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Sang e Mah

With a more diverse lineup of shows now literally available at the push of a button, it is high time that local television starts exploring themes that are either interesting, educational, or at least engrossing. Let’s admit that we have no shortage of talent but nuanced story-telling with that extra something just adds more punch to the drama-watching experience.

With the exception of Sang e Mah, inane girls (and often their immaturity) are still a hot topic in our dramas. But at least the surroundings and circumstances are progressing from love triangles to more relatable and thought-provoking subjects.

Have a look at 3 dramas currently airing that are exploring fresh narratives…

Sang e Mah on HUM TV

Sang e Mah

Who would have thought that there will be an adaptation of William Shakespeare’s Hamlet on Pakistani television and Atif Aslam will play the titular role? Although it is not an odd thought, such creative expression is usually concentrated in theater circuits and seldom make it to TV nowadays.

Saife Hasan’s directorial Sang e Mah is a masterpiece where characters and performances contribute to shape a larger picture. It is a drama that slits and explores the deep pit of an evil custom like Ghaq, where a man fires a few rounds in front of the house of the women he likes and claims her as his own possession. As grim as it sounds, the tragic hero — the Prince of Laspiran — Hilmand uses the same practice to find his father’s murderer.

Hilmand has poetic (and often quite mind-bending) dialogues, but his arc is quite contrary to any leading man in a drama. Unlike most of our dramas, the characters here are human beings who are naïve and flawed, have their strengths, complexities, insecurities and weaknesses, are resolute yet equally vulnerable. Thankfully, it the same case for men and women alike. From Zarsangha, Zarghuna, Gulmina to Hikmat, Haji Marjaan and Mastaan, the arcs are quite surprising where no one is black or white. A refreshing change from the one-toned perspective on TV.

Fraud on ARY Digital


Saba Qamar and Ahsan Khan’s Fraud appears to be a local version of the popular series Tinder Swindler. However, it may have been inspired by real life stories because let’s face it, there are tons of marriages in our society that are based on matchmaking.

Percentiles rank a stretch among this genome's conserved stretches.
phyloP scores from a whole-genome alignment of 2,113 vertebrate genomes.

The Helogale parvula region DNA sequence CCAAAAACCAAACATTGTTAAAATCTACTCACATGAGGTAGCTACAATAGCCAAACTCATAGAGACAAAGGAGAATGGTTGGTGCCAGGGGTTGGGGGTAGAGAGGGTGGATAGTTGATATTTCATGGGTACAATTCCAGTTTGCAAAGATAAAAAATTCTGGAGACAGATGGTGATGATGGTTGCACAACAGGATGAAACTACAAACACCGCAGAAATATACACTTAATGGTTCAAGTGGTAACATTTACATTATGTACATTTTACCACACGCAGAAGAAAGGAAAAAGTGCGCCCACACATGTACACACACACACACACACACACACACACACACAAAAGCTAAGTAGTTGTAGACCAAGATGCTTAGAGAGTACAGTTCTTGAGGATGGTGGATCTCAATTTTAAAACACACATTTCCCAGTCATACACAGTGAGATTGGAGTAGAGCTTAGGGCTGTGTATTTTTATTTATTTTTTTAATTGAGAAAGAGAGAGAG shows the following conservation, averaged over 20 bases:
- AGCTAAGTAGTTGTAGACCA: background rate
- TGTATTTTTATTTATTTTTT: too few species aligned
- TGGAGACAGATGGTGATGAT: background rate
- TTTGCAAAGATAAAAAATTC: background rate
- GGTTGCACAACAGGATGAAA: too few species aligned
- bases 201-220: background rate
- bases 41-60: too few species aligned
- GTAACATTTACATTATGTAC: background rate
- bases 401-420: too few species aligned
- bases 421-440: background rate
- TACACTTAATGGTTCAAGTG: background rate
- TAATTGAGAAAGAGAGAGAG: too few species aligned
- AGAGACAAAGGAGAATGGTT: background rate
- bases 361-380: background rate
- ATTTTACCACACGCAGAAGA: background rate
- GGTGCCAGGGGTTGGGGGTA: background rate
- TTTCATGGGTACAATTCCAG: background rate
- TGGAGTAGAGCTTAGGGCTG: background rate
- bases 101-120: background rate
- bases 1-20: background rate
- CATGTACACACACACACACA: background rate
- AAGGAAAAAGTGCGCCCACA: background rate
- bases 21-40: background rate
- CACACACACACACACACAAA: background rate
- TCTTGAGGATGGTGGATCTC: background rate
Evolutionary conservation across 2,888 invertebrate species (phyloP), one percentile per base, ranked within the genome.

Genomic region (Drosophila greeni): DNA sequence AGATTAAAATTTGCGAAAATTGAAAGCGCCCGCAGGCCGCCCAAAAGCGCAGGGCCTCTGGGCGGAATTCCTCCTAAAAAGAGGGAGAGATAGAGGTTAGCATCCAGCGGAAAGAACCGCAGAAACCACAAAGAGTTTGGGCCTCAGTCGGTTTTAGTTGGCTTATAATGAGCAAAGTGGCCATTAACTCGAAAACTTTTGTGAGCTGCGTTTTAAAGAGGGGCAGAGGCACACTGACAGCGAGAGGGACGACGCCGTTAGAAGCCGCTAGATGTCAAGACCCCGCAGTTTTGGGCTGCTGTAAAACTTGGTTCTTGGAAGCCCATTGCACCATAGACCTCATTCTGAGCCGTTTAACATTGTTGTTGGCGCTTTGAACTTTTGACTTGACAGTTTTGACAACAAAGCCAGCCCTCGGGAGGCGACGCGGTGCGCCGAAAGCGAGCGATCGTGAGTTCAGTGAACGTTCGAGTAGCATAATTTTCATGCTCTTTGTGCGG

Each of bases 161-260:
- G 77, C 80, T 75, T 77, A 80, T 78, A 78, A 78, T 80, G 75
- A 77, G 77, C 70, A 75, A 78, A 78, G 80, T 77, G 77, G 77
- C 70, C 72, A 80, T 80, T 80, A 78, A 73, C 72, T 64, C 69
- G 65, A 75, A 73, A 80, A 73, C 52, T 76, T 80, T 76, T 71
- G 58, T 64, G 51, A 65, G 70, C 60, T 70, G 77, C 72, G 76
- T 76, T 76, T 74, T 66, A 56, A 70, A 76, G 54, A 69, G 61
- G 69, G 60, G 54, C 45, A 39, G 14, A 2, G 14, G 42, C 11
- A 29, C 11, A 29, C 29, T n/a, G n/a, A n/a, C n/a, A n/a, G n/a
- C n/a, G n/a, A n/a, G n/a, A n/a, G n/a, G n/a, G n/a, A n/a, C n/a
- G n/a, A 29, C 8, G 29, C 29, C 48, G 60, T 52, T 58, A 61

We teach our girls that their dreams of a handsome husband, a perfect home and a happy family can all turn into reality when they get married. We don’t make them aware that this old-school romantic notion can turn into a nightmare if they come across a two-faced guy like Tabraiz (Ahsan). He marries women for financial gains and then leaves them and moves on to his next target. Naïve and obedient girls like Maya (Saba) who say yes to their parents’ wishes are not a rare breed. Deception in the name of marriage is so common in our culture, and though it may not seem as complex as online dating culture, it is often very systematic.


Written by Zanjabeel Asim and directed Saqib Khan, the drama digs out the skeletons of the same social evil where marriages are used as monetary transactions. It narrates a story filled with manipulation, love and fraud.

Chauraha on Geo


It’s one of the many times our dramas have shown the perils of social media. Zoya (Madiha Imam) belongs to a middle-class family and lives with her widow mother and an aunt. Her mother works in a factory to run the house but Zoya seems carefree and oblivious of their hand-to-mouth existence. Embarrassed of her lifestyle, she falls under peer pressure and makes a fake online persona. She is immature and unsupervised, and her mind gets polluted by the glamour of social media. Unbeknownst to her are the dark realities of the virtual world where not every friendly gesture is in your favour.

Through social media, Zoya comes across Junaid (Mikaal Zulfiqar) who belongs to a respectable family but is involved in crime circles. He lures naïve girls on social media, traps them in his web of lies and eventually abducts them to demand ransom. Zoya has been kidnapped and her life ahead is going to be filled with trials and tribulations.


Written by Edison Idrees Masih and directed by Aehsun Talish, Chauraha addresses another modern-day social evil related to social media platforms. We cannot neglect or deny the subject and its importance. However, television needs a balanced approach; the ratio of access to technology in our region is that only 50 per cent of women own a mobile phone compared with 81 per cent of men. It is equally relevant to show and emphasize that the virtual world is as unsafe for man as it is for a woman.

Which of these dramas are you following?

One Comment

  • Avatar Ayesha Fowad says:

    An excellent write zehra and I am watching all these three dramas. Love the content being created with different themes, giving us a break from the ever-crying damsels and evil susrali witches. Btw one of these days you should come on air to review the dramas along with hassan and amna. Lots of love

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